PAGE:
Given a matrix $A \in M_d(\mathbb{Z}_p)$ (with nonzero determinant), viewed as a map $\mathbb{Z}_p^d \to \mathbb{Z}_p^d$, I am interested in the sequence of abelian $p$-groups $\{coker(A^n)\}_{n \geq 1}$ (equivalently, invariant factors/Smith normal forms of all powers). For certain matrices, it is quite clear that this sequence of groups follows a pattern, e.g. if $A$ is diagonal we only need to know the cokernel of $A$ and this determines all the others. In general, I am hoping there is some nice, finite combinatorial object that packages all of the information of this sequence, but any way to specify any such sequence via, say, a finite number of integers would be a very good start.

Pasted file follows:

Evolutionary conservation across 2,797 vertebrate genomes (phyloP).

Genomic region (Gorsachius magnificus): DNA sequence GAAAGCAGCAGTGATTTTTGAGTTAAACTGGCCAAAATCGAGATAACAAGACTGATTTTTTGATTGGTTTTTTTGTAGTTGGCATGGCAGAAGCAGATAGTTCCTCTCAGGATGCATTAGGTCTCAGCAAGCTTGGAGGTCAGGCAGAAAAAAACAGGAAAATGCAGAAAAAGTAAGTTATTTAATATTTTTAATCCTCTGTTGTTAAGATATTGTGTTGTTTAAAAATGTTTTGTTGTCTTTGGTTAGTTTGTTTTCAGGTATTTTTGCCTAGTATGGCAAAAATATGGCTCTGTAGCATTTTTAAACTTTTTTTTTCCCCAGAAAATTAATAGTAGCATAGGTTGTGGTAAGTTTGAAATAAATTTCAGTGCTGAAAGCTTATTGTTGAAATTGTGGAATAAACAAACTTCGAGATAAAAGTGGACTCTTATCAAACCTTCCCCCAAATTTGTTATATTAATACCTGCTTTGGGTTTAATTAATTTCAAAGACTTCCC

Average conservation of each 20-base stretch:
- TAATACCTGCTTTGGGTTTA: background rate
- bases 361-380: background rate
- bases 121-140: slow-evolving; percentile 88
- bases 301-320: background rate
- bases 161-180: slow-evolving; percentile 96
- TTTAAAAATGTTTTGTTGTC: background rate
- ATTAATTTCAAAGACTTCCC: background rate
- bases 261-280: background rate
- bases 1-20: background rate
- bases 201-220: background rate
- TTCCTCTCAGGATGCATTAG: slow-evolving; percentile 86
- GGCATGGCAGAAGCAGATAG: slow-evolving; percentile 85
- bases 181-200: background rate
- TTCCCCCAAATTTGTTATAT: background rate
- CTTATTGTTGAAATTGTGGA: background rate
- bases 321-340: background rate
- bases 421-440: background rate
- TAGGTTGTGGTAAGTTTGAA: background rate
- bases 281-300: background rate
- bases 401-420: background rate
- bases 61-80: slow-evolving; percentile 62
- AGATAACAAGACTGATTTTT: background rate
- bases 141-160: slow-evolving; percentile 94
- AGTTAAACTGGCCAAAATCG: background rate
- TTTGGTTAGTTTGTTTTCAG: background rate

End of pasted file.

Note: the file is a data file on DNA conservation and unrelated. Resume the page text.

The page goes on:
Note: Someone asking more or less the same question but over any PID made a stronger conjecture which people in the comments were optimistic could be proven, but this proof never appeared. Such a proof would immediately solve my problem.